The Arab Organization for Human Rights in Britain has issued several reports on human rights violations in the territory of the Palestinian Authority highlighting the practice of torture in prisons. It is clear that the Palestinian security services have been using torture on a wide and systematic basis for several years using, inter alia, the following techniques: shabh (hanging) of all kinds, beating with cables, pulling out nails, suspension from the ceiling, flogging, kicking, swearing and cursing, electric shocks, sexual harassment and the threat of rape. At least six people have been killed while undergoing torture in Palestinian Authority centres: Shadi Shaheen, Ramallah; Majd Barghouti, Ramallah; Mohammed al-Haj, Jenin; Kamal Abu Taima, Hebron; Haitham Amro, Hebron; Fadi Hamadna, Nablus. Many ex-detainees have permanent disabilities. Mass arrests have taken place on political grounds.
Given the ongoing torture in the prisons of the Palestinian Authority, on a large scale and systematically, the Arab Organization for Human Rights in Britain has documented such crimes for the three years from October 2007 to October 2010. The work was based on several primary sources:
1. Meetings with victims or their relatives to find out what happened to them in custody and written testimonies of the victims explaining what they had been subjected to.
2. Distributing a questionnaire, in secret, to detainees in prisons.
3. The analysis of data and figures about detention and torture during the period mentioned.
Video testimonies of victims or their relatives.
We have taken these steps discreetly, away from the eyes of the security services. Where requested, some of the victims or witnesses have been promised anonymity so that they will not face further persecution.
An analysis of the data shows that in the period under review, the security services detained almost 8,640 people at a rate of 8 arrests per day; on occasions, there were between 600-900 arrests in the space of a few days. Every one of those detainees has been subject to humiliating and degrading treatment and stayed in cells for more than ten days. Many have spent the prime of their youth behind bars. The analysis also shows that an astonishing 95% of the detainees were subjected to severe torture, others feeling the detrimental effects on their health for varying periods. Seventy-seven percent of the detainees had been in the custody of the occupation before being released and rearrested by the Palestinian Authority on the same charges.
Men and women from all sectors of Palestinian society have been subject to arrest and torture: students, workers, teachers, doctors, engineers, university professors and lawyers. Like their Israeli counterparts, the Palestinian security services also detain minors.
There is no sanctity for the house, university or school; even hospitals are violated. Raids with personnel wearing civilian and military clothing take place in the middle of the night; citizens are abducted from their places of work or study in broad daylight. Arrests themselves are harsh and often accompanied by verbal insults and physical beatings; detainees' homes are ransacked and all too often valuables are stolen by the security forces. It is rare for an arrest warrant to be shown, the reasons for the arrest to be explained or the detainees' rights to be read out. The mandatory court hearing within 24 hours of arrest does not usually take place and the victim is subject to torture and interrogation from the moment he is detained.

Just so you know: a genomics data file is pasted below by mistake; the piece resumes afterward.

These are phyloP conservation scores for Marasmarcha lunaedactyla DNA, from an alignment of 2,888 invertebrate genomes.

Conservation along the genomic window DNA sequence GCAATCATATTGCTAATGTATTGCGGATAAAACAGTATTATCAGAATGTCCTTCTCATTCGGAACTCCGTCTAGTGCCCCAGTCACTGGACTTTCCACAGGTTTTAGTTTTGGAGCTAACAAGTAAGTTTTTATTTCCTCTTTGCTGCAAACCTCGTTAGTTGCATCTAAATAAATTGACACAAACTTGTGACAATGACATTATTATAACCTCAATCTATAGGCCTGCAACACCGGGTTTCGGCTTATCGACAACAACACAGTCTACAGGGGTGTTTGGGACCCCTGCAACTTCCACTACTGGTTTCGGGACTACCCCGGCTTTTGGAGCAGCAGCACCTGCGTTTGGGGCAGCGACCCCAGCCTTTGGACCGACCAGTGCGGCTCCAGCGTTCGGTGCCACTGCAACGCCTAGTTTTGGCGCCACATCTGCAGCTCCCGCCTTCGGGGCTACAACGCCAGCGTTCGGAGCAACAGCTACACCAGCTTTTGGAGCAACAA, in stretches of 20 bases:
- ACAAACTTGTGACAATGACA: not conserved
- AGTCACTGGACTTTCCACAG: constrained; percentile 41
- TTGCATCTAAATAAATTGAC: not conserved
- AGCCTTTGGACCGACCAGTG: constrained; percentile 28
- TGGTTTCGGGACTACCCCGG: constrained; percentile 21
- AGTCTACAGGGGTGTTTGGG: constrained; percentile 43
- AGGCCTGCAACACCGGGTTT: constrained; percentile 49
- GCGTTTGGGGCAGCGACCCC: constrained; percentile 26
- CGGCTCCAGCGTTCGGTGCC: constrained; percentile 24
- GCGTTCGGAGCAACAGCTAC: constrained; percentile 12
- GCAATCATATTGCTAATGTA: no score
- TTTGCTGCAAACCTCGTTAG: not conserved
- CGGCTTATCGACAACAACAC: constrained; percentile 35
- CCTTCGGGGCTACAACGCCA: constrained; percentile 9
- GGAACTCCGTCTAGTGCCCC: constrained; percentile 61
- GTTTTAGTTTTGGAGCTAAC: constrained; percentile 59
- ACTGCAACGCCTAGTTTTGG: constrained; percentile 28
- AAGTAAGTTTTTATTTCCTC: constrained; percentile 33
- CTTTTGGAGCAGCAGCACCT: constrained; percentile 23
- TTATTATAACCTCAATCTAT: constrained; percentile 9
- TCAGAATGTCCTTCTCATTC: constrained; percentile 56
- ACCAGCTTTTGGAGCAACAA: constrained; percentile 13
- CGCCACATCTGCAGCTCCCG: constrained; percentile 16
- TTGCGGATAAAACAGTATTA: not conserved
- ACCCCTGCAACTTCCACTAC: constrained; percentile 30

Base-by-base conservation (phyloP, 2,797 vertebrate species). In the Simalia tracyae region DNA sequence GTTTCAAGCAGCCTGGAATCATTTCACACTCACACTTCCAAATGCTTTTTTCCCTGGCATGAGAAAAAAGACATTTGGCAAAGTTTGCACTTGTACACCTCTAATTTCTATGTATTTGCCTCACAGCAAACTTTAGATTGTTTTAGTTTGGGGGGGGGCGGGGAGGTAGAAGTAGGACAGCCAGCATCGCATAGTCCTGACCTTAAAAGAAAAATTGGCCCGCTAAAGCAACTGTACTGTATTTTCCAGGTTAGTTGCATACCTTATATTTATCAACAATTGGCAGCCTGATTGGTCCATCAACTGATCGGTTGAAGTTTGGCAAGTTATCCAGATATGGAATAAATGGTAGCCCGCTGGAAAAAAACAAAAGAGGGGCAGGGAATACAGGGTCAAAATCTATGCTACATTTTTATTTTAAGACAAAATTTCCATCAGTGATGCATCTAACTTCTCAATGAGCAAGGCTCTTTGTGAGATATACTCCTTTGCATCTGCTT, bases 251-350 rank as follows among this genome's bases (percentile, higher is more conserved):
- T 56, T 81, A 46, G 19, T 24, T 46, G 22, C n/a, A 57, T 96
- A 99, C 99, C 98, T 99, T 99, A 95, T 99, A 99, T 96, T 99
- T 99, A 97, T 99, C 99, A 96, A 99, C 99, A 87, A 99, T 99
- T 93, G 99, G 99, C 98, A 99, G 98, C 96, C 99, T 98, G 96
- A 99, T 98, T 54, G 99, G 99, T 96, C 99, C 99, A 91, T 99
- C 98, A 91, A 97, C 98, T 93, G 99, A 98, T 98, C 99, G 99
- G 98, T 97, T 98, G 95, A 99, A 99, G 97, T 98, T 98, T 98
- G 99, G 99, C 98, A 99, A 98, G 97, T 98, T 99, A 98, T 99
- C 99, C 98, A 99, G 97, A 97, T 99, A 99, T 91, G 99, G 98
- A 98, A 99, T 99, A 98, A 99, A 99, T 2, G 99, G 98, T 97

What others have to say about this report
'This report is very significant, first for documenting the awful abuses of human rights continuing on a daily basis in the West Bank, and second for illustrating the depths to which the Palestinian Authority, the Israeli occupation forces and the US and EU funders and supporters of the current approach have allowed the situation to sink. There will be shocking consequences if these issues are not addressed, above all by finding a realistic, determined and honourable way to end the occupation.'
Sir Jeremy Greenstock
Former British ambassador to the United Nations
'A shocking and important report documenting torture and abuse within the Palestinian security system. What little human rights focus the world deploys in the Middle East is trained upon the very obvious effects of the Israel/Palestine conflict. Too much of what goes on within the Palestinian Authority itself goes largely ignored.'
Journalist and TV presenter, Channel Four
What this report shows with such stark clarity is that the Western discourse of liberal good governance and rights, which sounds very nice because they relate to real human aspirations, is a façade behind which a police state has emerged. A security-led project of this nature – with its economic aspect as well as its 'law enforcement' dimension – has little relation to true institution or state-building. It is no accident that parliamentary oversight, accountability and systems of justice have atrophied, whilst massive Western assistance has been directed to so-called 'security-service reform'.
Former adviser to EU Foreign Policy Chief, Javier Solana, and director of Conflicts Forum